Therapist, LLMSW

 Silverwear

Silverware bent with fire and mallet.

Wear your silverware wherever you go…place it on your pocket, wear it around your neck or put it on a finger; even a money clip… For those of you who just need your own. Xo

 Therapist, LLMSW

 To the World…

 Black permanent marker to touch up imperfections on an old mirror. Write the sentence... To the World YOU may be 1 Person, but to 1 Person YOU may be the World. Acyrlic and Dishsoap to wipe clean following instillation. Red/restrict, Blue/binge, Purple/purge and Red/restrict

Believe it…if you believe in it, it will believe in you. Fake it ‘til you make it… Fight until that distant day; when the World takes you back. Who will save your soul if you will not save your own?  You can be that one person…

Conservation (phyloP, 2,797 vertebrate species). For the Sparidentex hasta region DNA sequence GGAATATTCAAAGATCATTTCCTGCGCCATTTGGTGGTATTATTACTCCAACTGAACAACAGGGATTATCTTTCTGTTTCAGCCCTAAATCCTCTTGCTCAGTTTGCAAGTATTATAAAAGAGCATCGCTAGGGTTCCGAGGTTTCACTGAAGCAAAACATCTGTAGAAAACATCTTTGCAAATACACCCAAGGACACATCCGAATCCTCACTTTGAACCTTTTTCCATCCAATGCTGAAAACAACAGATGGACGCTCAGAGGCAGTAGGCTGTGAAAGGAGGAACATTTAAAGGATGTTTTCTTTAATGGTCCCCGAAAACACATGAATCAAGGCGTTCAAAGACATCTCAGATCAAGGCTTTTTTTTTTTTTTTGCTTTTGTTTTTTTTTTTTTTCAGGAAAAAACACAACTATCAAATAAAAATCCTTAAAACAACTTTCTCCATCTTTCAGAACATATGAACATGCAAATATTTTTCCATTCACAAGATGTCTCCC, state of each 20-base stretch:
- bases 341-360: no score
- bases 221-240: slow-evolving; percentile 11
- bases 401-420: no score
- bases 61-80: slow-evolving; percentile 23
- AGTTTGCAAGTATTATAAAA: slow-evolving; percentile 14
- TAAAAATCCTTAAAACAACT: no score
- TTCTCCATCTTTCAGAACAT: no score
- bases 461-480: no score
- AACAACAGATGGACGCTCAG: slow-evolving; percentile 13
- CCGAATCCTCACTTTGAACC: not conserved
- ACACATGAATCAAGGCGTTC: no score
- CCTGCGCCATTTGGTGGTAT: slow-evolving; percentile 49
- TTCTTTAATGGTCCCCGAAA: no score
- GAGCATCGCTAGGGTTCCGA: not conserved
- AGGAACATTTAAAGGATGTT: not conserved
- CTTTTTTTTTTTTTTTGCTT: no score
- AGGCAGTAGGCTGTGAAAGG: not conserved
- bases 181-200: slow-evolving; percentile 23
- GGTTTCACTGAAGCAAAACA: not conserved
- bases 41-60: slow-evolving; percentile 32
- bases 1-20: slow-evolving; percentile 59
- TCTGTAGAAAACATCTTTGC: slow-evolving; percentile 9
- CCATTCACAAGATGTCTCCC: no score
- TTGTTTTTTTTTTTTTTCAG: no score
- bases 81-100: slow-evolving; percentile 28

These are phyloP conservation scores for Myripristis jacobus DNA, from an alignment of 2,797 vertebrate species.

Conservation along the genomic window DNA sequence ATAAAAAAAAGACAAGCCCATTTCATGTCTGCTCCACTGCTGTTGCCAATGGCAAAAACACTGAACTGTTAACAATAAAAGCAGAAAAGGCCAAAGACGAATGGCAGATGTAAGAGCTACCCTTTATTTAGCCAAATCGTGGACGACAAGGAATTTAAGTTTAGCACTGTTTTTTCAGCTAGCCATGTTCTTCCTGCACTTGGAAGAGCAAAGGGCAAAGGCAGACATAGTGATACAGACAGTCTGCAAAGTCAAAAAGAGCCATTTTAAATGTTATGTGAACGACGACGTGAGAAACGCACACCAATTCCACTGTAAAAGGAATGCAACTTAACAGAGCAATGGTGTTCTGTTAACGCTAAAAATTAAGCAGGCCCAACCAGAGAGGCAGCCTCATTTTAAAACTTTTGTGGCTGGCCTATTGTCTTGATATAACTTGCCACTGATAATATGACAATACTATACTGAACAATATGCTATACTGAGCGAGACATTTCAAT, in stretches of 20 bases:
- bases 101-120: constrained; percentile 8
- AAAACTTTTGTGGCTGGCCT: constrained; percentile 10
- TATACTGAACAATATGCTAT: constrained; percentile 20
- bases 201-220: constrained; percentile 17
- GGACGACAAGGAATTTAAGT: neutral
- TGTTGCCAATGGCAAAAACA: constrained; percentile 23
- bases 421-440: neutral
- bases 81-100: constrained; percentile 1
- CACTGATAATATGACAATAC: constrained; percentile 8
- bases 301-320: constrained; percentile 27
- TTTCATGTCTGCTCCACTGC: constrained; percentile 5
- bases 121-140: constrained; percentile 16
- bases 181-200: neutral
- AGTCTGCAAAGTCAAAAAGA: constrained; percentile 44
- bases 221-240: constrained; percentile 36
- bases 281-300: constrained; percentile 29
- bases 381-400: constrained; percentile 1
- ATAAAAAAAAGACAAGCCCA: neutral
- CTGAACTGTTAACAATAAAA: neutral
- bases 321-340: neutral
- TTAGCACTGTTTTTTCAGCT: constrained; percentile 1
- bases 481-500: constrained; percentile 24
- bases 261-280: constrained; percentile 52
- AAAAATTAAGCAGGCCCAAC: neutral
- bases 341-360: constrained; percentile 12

Therapist, LLMSW

Recovery Tree

by Anonymous

When your in the grips of your eating disorder, you can’t see a future.  Once you start to conquer your fears, you will see the light at the end of the tunnel.  That in itself is a major accomplishment!  You will start to focus on family, school work, and friends.  In this picture, it shows a once scared and frail girl (me) who finally saw the light at the end of the tunnel.  You can see the light too!